When it comes to household energy sucks, the electric clothes dryer reigns supreme. Imagine getting a load of laundry completely dry in just 20 minutes, with 70 percent less energy. That’s what this ultrasonic clothes dryer promises, without a lick of heat. The concept has been proven with a lab prototype, and now researchers are at work on building a full-size model to determine whether the technology could someday compete with conventional clothes dryers.
Clothes dryers account for 4 percent of household energy use across the United States, leading many people to turn to an outdoor clothesline in an effort to trim their utility bills. However, that option simply isn’t practical for apartment dwellers or during rainy seasons, so it’s high time that technology provides a more energy efficient method of accomplishing the necessary task. So, what about this heat-free ultrasonic dryer?
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The next-generation clothes dryer was developed at the Oak Ridge National Laboratory (ORNL) through a project backed by the U.S. Department of Energy’s Building Technologies Office and GE Appliances. The prototype contains piezoelectric transducers driven by a custom amplifier that emit ultrasonic waves (high-frequency vibrations) to remove moisture from fabric at near lightning speed. The byproduct of the ultrasonic drying process is a cool mist, as opposed to the warm, humid that conventional dryers need to vent, which would cut down on mold and mildew issues. Researchers are working to develop a full-scale prototype now, as well as methods for capturing and reusing the dryer’s mist output (such as condensing it into water that could be used in an accompanying washing machine).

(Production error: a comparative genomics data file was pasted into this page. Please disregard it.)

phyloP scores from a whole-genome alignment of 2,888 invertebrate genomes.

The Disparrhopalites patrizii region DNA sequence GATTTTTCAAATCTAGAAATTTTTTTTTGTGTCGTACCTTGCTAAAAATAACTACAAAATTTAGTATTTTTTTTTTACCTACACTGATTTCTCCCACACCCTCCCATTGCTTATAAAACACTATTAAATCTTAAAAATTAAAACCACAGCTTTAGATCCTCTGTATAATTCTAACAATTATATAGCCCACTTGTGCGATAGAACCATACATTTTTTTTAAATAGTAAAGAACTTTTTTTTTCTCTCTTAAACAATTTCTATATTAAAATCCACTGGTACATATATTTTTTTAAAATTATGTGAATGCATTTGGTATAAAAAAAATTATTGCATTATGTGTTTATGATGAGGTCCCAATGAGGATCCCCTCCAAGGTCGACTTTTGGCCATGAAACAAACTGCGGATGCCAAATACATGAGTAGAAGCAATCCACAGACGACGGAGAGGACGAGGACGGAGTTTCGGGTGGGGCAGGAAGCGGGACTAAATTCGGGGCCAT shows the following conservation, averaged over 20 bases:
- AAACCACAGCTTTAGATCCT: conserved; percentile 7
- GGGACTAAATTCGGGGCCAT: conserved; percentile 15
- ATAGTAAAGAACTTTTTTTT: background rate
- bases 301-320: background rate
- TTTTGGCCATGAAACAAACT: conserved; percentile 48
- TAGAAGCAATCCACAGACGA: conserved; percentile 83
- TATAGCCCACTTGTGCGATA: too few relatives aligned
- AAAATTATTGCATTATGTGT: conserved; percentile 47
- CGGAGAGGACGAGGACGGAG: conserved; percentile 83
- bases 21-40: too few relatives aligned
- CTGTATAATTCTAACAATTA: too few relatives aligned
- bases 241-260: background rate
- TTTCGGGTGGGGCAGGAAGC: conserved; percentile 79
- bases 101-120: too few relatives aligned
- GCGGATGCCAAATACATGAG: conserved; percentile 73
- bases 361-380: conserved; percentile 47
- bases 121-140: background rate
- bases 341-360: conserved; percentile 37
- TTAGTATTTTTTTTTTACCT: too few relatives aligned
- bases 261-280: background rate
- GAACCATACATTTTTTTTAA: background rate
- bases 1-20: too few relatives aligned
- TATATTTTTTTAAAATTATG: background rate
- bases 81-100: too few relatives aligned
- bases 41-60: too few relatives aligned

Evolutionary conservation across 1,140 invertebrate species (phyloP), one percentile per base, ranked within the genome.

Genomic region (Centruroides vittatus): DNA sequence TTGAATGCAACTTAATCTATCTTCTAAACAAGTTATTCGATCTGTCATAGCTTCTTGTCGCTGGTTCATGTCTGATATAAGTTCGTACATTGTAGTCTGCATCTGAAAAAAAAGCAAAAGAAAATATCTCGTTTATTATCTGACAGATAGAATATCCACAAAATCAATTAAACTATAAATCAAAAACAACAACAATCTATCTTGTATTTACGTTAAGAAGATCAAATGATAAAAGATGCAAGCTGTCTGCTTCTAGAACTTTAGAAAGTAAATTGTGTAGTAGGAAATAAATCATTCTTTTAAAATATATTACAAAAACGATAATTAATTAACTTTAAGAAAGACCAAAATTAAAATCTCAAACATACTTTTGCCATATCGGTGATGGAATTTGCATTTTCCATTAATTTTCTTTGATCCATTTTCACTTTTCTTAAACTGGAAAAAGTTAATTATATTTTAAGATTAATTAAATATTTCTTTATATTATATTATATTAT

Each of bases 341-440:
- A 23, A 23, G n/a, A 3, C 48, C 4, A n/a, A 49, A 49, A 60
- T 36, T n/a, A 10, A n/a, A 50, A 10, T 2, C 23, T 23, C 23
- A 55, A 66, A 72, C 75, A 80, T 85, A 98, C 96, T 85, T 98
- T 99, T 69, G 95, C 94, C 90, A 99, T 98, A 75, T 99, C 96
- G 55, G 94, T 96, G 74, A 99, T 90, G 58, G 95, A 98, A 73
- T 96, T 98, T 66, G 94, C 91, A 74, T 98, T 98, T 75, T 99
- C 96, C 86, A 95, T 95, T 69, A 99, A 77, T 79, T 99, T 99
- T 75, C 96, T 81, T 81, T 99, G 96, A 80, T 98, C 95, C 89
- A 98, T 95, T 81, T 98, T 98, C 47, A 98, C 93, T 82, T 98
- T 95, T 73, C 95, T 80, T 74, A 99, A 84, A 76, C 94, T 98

Images via U.S. Department of Energy